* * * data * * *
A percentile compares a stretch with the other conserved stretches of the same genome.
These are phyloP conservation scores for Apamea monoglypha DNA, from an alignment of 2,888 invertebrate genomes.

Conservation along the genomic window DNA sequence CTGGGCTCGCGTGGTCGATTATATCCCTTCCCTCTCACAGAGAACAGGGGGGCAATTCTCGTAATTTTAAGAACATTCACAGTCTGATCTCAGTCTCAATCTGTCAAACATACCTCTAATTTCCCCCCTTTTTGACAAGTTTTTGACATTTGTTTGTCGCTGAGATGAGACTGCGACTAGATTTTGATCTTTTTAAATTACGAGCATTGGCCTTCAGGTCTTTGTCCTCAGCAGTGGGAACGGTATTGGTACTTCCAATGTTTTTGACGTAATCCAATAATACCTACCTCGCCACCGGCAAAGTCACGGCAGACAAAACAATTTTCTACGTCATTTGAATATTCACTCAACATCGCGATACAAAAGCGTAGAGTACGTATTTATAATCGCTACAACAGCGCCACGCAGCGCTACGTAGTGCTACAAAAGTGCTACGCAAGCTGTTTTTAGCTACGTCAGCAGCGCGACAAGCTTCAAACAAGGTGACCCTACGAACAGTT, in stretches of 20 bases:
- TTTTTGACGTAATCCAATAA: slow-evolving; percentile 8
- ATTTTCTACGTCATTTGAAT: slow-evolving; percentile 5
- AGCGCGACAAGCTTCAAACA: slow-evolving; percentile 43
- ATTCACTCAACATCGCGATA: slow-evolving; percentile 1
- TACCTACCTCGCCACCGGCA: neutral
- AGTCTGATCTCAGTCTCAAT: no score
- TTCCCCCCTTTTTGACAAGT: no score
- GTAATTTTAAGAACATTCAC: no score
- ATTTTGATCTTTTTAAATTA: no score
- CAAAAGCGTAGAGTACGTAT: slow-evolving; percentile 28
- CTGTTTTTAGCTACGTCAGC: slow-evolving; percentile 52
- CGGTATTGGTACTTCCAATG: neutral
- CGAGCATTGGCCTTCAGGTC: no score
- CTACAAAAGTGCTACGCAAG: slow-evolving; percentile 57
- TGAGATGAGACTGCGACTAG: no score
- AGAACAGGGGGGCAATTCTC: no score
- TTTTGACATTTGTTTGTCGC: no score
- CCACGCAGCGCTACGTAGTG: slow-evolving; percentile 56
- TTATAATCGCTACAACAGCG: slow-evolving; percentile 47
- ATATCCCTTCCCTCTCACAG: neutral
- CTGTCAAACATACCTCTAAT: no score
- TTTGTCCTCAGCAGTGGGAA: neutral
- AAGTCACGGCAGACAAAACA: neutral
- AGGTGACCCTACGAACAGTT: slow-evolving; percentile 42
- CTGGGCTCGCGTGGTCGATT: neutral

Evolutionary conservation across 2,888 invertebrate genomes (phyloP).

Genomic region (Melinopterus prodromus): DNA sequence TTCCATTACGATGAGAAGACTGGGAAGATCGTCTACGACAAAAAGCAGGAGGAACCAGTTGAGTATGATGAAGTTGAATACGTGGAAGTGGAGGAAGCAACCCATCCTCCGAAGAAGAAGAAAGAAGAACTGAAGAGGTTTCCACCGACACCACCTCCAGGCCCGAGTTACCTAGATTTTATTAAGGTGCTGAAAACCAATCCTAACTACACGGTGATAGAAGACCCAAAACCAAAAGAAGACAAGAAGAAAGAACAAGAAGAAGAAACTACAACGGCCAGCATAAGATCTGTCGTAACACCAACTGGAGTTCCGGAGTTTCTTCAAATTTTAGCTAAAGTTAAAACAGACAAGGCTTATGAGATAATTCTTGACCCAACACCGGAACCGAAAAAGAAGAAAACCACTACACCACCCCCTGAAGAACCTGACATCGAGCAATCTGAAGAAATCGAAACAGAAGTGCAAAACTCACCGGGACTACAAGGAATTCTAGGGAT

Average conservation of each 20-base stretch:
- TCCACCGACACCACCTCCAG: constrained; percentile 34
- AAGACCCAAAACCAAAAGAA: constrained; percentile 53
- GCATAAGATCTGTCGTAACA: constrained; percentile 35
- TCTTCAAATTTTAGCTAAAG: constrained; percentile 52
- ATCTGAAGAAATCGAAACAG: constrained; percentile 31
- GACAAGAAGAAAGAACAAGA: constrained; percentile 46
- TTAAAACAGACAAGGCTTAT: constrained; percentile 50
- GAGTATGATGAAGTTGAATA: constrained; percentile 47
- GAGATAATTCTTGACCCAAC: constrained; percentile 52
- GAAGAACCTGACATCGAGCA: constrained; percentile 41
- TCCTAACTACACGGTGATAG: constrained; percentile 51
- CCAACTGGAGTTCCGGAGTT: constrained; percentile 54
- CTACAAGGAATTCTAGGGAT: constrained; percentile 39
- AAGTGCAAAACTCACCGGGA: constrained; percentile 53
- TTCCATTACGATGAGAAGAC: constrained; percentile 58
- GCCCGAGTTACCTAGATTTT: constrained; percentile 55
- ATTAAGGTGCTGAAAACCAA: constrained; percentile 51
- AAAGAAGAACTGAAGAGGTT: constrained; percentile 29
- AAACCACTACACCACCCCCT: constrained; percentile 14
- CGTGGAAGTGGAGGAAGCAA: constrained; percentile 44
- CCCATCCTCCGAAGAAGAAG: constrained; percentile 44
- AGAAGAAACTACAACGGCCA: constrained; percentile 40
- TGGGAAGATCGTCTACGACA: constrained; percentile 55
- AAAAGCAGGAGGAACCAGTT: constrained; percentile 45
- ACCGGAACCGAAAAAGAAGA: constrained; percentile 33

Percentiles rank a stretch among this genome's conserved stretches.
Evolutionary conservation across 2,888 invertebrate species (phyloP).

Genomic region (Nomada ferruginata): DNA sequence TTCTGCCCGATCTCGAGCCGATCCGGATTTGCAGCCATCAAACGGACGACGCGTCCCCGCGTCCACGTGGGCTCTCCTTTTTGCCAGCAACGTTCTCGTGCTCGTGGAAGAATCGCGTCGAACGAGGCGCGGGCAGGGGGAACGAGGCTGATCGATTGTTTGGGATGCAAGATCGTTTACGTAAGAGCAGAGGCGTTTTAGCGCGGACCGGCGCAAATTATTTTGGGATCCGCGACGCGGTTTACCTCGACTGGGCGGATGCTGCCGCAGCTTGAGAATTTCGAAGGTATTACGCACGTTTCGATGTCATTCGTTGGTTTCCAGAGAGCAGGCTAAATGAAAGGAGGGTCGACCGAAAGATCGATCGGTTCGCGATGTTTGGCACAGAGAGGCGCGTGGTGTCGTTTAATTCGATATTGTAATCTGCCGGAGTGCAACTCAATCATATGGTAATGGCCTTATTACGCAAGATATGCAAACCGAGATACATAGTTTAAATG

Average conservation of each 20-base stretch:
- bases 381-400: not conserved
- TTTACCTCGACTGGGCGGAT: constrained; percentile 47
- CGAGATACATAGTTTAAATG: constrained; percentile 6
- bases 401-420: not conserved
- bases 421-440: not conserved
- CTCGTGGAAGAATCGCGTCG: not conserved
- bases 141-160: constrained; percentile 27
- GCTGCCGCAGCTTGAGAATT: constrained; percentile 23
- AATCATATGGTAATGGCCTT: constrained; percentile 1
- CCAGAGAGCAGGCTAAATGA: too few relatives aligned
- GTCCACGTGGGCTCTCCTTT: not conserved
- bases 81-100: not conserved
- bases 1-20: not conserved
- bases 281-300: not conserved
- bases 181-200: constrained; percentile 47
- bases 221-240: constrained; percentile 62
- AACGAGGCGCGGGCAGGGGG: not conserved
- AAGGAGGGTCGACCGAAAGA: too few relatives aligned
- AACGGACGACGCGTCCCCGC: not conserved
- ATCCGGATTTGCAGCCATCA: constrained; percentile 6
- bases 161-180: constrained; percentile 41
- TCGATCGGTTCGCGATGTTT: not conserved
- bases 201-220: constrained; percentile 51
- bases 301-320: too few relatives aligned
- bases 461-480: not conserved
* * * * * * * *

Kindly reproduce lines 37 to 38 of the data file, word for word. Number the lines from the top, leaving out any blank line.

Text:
- GACAAGAAGAAAGAACAAGA: constrained; percentile 46
- TTAAAACAGACAAGGCTTAT: constrained; percentile 50